HENRY REED, PH.D. Appointed Professor Emeritus at Atlantic University
During a research sabbatical from Princeton, Henry served as a research consultant to Professor Carl G. Meir, at the C. G. Jung Dream Laboratory in Zurich, Switzerland. When he returned to Princeton to resume his own research at A.R.E. camp and at Atlantic University field programs, Henry invented a neo-shamanic, transpersonal paradigm to successfully create a demonstration of an ancient form of dreaming. His resulting report, “Dream Incubation: The Re-Creation of an Ancient Ritual in Contemporary Form,” was published in the Journal of Humanistic Psychology in 1976.
The community-like context of this research led to the serendipitous discovery of a form of transpersonal dreaming: “The Dream Helper Circle.” In this experiment, a group of volunteers agree to dream for the undisclosed problem of a stranger in distress. It is such a wonderful expression of Edgar Cayce’s idealism with regard to psychic ability and service, Henry began a research program to bring to light the psychodynamics of the intuitive connection that occurs in these dream circles.
Engaging A.R.E. workshop attendees as his co-investigators, he developed a neo-shamanic interpersonal hypnotic induction method to explore the subconscious connection Cayce proposed as existing between the two parties involved in hypnotic rapport. When he published in 1994 the results of that research, “Intimacy and ESP,” in the Journal of the American Society for Psychical Research, the editor, Rhea White, Ph.D., described Henry’s shifting the focus of ESP from brain waves to intimacy as “the dark star of parapsychology.”
Henry then switched from a one-way to a two-way interpersonal paradigm, to explore the subconscious connection that arises when two people agree to experience the presence of one another in silence with their eyes closed. As Cayce had predicted, when two people experience each other via the imagination, rather than with the senses, they experience feeling “close” in consciousness rather than separated in distance. The experience of intimacy is significantly enhanced when the two parties first make a “heart connection” with each other. When in 1996 the prestigious Journal of Analytical Psychology published Henry’s research, “Close Encounters in the Liminal Zone: Studies in Imaginal Communication,” the editor, John Beebe, M.D., called it a “minor classic,” because it showed that the intuitive communication observed during intensive therapy could be replicated in a matter of minutes using Henry’s heart connection method.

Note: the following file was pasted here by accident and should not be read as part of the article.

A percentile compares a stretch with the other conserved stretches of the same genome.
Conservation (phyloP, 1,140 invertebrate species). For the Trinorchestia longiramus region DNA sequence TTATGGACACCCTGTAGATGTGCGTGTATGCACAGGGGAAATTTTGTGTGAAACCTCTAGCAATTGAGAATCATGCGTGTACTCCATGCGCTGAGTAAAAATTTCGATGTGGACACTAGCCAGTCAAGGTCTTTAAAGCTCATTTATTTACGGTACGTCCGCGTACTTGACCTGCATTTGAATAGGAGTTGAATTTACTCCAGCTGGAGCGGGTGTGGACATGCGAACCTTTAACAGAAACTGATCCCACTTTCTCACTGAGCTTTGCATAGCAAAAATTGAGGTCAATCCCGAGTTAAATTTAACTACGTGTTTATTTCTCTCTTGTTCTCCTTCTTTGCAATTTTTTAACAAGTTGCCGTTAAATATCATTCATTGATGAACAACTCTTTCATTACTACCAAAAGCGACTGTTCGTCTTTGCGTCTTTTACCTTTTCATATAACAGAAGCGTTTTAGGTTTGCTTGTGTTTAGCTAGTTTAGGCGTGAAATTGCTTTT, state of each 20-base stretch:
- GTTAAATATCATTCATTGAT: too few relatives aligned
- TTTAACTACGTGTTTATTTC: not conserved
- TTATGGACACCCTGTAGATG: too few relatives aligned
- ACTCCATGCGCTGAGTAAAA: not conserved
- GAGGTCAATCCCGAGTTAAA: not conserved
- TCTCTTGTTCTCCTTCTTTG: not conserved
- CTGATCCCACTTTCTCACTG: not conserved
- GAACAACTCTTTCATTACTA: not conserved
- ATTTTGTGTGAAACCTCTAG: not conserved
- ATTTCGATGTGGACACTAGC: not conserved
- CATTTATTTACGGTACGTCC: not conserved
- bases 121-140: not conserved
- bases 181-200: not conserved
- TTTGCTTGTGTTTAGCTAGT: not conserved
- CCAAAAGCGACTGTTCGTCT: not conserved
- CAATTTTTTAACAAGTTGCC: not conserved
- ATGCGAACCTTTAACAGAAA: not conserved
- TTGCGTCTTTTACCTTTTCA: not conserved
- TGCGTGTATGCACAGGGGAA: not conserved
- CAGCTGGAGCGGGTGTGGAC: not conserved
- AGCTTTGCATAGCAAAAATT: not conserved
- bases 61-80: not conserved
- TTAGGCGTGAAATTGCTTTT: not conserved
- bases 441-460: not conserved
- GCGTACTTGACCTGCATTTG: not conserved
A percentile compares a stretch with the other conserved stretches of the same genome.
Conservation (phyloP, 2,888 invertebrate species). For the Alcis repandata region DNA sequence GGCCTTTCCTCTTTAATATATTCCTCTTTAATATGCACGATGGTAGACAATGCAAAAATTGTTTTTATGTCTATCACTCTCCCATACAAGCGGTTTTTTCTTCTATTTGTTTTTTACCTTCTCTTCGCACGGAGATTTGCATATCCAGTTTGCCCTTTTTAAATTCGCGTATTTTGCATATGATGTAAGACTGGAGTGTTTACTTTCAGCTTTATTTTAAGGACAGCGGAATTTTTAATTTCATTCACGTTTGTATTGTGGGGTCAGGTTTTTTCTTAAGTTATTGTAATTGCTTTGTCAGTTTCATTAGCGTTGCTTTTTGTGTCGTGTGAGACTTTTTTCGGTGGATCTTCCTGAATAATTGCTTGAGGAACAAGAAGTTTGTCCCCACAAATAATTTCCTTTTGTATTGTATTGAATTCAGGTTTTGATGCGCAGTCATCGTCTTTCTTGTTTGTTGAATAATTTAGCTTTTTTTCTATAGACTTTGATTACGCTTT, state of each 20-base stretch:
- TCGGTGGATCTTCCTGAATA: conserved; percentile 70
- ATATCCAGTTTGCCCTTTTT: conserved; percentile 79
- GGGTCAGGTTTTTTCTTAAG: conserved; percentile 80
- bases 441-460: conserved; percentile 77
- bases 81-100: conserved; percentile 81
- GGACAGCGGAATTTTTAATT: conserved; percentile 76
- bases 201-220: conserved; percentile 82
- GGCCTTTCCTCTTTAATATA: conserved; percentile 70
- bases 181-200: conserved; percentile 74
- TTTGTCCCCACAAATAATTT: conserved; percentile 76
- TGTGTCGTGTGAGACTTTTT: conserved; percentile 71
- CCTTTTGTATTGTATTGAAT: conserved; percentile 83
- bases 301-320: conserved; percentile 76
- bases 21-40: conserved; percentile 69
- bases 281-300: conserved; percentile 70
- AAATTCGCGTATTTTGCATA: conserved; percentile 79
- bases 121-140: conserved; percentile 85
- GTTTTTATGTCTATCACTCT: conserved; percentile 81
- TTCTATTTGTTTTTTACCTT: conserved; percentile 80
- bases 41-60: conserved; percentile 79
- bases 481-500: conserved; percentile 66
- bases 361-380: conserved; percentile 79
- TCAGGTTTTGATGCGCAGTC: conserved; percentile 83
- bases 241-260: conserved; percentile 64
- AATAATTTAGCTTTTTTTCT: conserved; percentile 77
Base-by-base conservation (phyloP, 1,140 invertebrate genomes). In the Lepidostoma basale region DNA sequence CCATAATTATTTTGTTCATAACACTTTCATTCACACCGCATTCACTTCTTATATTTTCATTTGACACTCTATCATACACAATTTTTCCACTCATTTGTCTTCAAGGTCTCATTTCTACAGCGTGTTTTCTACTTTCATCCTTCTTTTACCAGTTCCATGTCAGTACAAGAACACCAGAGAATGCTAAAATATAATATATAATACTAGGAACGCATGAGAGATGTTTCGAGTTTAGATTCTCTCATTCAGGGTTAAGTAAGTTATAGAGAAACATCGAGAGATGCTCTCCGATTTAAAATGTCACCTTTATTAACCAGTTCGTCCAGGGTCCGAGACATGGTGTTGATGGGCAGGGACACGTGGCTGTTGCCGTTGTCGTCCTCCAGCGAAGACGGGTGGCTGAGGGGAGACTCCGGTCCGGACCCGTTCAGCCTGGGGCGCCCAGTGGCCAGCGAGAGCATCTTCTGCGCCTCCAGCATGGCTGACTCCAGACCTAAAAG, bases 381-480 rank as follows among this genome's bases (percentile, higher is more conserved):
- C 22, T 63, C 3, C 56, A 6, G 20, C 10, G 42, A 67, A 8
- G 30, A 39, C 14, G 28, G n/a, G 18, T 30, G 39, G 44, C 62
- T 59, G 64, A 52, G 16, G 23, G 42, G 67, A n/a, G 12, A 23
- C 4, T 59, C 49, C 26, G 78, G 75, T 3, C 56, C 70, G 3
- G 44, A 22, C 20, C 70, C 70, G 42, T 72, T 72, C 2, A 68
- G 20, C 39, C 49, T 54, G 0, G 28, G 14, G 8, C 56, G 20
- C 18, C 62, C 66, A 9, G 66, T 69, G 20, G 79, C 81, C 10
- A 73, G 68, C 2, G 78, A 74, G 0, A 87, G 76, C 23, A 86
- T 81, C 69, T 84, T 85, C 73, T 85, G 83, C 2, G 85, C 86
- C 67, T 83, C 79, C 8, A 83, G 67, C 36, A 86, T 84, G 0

As an answer to the question regarding the Dream Helper Circle, “how do they do that? “ Henry responded when he published an invited paper, “When Hearts are Joined: My Story of Exploring Our Interconnectedness through Intuition.” in ReVision: A Journal of Consciousness and Transformation. Through an act of intention, he concluded, using the intuitive imagination, folks can experience “nonlocal” empathy with others.
For several years, Henry curated exhibits of art created by his students, using dreams as their source material. From 2004-2011, Henry created a visual blog, The Daily Mandala, creating and sharing more than 2565 different mandalas over that period of time.
Henry has served in various capacities at A.R.E., including Director of Research, Director of the Library, as well as Venture Inward Psi Research Editor. Henry is Director of the Edgar Cayce Institute for Intuitive Studies, "To create a socially recognized, valued and applied spiritual science of intuition following the inspiration of the life and work of Edgar Cayce" Intuitive-Connections network, which began as a place for Atlantic University students to publish class papers and develop skills as book reviewers.
As Emeritus Professor Henry’s research focus is to create reliable, meaningful and useful demonstrations of the use of intuition to “normalize the paranormal” within society. Using cyberspace as the new laboratory context, he has been working with others to replicate the Dream Helper Circle online, as well as the derivative “Remote Empathy Circle” to provide needed reconciliation among folks of different backgrounds.
Henry lives a quiet mountain life with his wife, Janis, horses, goats, and a burro, on “Flying Goat Ranch,” named after Henry’s first dream upon being introduced to Edgar Cayce in 1967. His personal web site is henryreed.com